Shares of energy-in-a-box company Bloom Energy (NYSE:BE), formerly up 80% year to date, are taking a breather today. They dropped 8.6% as of 2:05 p.m. EST, after being down more than 10% earlier in response to a downgrade from Raymond James Financial.
Raymond James is actually a fan of Bloom Energy -- and of investing based on "environmental, social, and governance" (ESG) in general. But as its analyst explains in a note out on StreetInsider.com today, Bloom Energy's "phenomenally strong start to 2020," racing ahead three times as fast as the "clean tech" index as a whole, is enough reason to take a step back while we wait for earnings to come out.
"This is a straightforward valuation-based downgrade," says the analyst, complaining that "Bloom has reached a level where we are no longer comfortable recommending it."
That's putting it mildly. Put aside the fact that it's hard to argue Bloom Energy is worth 80% more today than it was less than two months ago, without some reason (such as an earnings report) to think the company's value has increased.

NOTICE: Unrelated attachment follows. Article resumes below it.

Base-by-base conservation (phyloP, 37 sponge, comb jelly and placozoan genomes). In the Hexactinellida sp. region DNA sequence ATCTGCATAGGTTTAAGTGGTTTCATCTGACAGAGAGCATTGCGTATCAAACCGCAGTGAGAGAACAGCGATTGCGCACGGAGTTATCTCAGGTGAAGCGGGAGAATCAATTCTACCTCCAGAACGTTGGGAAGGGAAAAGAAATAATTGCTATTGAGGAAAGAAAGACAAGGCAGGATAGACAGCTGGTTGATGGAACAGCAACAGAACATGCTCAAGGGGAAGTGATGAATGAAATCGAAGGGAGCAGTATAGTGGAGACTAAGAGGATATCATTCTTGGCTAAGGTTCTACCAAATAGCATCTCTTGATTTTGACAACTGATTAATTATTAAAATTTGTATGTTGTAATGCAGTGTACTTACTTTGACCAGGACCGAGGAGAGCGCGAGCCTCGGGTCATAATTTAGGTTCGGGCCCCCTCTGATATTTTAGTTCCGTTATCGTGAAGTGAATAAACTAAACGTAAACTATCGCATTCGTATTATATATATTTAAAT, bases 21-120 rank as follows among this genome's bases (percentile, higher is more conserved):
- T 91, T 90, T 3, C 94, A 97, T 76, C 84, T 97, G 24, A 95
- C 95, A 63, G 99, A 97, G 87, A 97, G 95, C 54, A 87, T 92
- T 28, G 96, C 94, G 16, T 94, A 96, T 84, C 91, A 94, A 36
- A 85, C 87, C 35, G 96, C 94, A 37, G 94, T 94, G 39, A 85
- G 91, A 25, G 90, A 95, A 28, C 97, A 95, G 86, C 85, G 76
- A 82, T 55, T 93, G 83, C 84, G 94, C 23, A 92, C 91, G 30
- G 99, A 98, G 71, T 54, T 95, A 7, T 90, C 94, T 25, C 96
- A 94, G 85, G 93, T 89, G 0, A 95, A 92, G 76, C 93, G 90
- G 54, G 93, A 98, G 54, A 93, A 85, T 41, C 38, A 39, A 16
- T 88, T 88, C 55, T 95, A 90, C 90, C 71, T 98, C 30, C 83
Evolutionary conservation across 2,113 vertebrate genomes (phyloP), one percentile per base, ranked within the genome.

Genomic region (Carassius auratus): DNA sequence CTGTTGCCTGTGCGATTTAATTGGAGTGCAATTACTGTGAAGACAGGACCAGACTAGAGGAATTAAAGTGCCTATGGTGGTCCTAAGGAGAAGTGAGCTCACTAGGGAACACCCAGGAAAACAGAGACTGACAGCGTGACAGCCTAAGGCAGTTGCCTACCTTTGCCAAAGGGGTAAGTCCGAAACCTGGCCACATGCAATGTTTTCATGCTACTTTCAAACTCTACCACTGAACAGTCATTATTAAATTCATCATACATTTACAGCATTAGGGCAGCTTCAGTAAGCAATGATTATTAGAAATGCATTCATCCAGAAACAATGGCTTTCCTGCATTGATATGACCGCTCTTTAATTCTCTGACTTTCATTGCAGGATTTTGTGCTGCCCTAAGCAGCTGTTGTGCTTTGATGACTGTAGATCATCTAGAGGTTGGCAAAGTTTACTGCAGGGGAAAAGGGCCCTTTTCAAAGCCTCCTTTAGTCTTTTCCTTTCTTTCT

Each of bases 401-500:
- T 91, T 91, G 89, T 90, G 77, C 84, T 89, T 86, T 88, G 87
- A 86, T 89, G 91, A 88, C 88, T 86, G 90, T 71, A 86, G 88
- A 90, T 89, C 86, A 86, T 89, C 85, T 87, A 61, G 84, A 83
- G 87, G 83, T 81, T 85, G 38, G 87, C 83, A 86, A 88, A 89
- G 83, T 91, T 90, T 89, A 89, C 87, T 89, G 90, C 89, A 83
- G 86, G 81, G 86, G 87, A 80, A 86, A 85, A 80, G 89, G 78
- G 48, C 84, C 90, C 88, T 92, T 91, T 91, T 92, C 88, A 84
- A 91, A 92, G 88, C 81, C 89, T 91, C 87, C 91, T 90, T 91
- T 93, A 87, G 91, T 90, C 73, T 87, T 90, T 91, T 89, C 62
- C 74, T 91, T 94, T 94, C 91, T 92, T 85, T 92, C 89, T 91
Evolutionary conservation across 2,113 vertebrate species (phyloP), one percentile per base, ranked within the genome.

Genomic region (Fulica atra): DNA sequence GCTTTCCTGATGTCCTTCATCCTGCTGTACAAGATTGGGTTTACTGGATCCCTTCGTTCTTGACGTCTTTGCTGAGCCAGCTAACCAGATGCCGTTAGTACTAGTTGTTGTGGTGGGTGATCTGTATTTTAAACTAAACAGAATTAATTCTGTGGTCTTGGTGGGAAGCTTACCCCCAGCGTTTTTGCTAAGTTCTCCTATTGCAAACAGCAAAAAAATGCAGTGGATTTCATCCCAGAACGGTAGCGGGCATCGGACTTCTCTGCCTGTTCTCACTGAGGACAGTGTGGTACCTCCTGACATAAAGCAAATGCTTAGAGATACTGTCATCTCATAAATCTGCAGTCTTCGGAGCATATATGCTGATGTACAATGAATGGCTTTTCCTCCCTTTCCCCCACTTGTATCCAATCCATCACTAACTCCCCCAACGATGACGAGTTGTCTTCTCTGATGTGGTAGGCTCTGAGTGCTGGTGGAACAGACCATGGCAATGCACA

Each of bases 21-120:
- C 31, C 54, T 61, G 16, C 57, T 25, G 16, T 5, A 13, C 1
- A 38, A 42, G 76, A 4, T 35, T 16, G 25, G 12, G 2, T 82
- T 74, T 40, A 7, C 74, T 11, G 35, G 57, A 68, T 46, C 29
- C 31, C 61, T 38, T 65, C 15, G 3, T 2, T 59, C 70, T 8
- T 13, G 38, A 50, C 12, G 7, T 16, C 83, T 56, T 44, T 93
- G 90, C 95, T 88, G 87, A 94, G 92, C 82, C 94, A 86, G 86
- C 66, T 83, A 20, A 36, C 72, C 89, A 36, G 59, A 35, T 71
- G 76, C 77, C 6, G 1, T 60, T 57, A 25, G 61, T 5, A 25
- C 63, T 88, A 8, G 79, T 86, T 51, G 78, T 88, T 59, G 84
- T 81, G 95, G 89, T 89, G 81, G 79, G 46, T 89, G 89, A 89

Bloom Energy is almost impossible to value accurately right now because it has never earned a profit. The stock sells for just 1.8 times sales, which could be an argument in its favor. But so long as Bloom Energy has a profit margin of negative 31.9% -- losing $0.32 for every $1 in sales it brings in -- I'm not sure even applying a price-to-sales valuation to this stock is much help.
Until Bloom proves itself capable of earning a profit at least once, investors -- along with Raymond James -- are right to be cautious.